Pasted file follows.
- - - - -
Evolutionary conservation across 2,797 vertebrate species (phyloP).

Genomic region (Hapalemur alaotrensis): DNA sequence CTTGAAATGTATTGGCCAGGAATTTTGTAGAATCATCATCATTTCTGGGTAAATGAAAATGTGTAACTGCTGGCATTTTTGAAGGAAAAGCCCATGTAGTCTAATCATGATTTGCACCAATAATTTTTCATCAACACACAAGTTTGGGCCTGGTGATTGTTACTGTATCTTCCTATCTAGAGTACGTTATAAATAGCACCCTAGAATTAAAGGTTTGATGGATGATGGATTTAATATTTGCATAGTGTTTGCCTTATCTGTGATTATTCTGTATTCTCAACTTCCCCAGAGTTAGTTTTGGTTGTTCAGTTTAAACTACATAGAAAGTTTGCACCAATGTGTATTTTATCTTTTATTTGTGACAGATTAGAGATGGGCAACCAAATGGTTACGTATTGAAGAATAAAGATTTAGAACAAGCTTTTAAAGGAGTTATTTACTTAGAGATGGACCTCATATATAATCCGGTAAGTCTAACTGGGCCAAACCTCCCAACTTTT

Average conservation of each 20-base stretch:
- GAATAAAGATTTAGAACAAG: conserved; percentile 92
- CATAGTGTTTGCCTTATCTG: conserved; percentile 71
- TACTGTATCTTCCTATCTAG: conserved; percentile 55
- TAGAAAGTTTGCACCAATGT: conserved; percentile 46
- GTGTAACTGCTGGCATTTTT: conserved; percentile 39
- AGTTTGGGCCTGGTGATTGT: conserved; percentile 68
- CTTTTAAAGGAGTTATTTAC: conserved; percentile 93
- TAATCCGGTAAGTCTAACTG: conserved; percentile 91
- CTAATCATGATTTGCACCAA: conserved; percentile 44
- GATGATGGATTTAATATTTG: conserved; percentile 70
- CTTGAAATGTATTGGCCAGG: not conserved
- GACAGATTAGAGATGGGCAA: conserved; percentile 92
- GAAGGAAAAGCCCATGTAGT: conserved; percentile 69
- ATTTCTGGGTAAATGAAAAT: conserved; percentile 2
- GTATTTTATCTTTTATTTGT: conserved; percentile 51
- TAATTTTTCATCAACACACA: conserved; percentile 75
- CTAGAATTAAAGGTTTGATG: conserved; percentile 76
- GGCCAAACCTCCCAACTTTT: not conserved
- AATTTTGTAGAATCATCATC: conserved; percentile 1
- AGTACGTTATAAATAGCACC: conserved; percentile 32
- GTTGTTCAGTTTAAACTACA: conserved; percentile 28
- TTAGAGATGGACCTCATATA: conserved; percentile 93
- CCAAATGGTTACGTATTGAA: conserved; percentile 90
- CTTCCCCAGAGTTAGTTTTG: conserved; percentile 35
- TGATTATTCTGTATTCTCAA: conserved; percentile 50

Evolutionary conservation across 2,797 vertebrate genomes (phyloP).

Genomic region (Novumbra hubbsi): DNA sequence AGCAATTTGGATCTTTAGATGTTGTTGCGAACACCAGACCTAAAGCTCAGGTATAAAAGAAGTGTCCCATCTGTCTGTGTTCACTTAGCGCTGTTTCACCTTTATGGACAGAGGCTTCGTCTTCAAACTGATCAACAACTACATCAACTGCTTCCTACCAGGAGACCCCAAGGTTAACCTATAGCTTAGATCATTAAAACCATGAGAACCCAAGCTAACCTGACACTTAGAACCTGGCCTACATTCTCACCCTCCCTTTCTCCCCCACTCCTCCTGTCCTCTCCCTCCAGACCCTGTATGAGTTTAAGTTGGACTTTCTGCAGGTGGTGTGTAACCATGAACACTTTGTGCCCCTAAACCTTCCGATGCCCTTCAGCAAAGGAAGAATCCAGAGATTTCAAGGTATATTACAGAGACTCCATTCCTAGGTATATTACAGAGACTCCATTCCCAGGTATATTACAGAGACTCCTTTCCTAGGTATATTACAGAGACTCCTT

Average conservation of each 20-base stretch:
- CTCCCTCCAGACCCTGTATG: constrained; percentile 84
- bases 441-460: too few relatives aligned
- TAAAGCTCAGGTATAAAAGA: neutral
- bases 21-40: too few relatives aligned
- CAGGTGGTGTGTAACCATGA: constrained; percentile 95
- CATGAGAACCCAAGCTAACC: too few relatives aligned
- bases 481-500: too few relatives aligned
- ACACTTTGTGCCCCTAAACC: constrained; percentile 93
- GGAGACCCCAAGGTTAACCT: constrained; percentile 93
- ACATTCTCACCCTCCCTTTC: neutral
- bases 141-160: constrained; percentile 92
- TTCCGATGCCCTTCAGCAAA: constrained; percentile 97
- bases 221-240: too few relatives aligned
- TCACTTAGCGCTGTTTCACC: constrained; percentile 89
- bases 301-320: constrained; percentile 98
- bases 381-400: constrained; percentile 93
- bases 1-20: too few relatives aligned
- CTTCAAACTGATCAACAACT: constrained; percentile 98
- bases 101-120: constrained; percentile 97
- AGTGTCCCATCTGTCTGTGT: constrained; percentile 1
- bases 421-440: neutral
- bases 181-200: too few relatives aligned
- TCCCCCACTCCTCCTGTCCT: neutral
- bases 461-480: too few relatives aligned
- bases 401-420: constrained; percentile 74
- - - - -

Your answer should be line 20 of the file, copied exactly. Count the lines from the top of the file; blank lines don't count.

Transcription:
- CTAGAATTAAAGGTTTGATG: conserved; percentile 76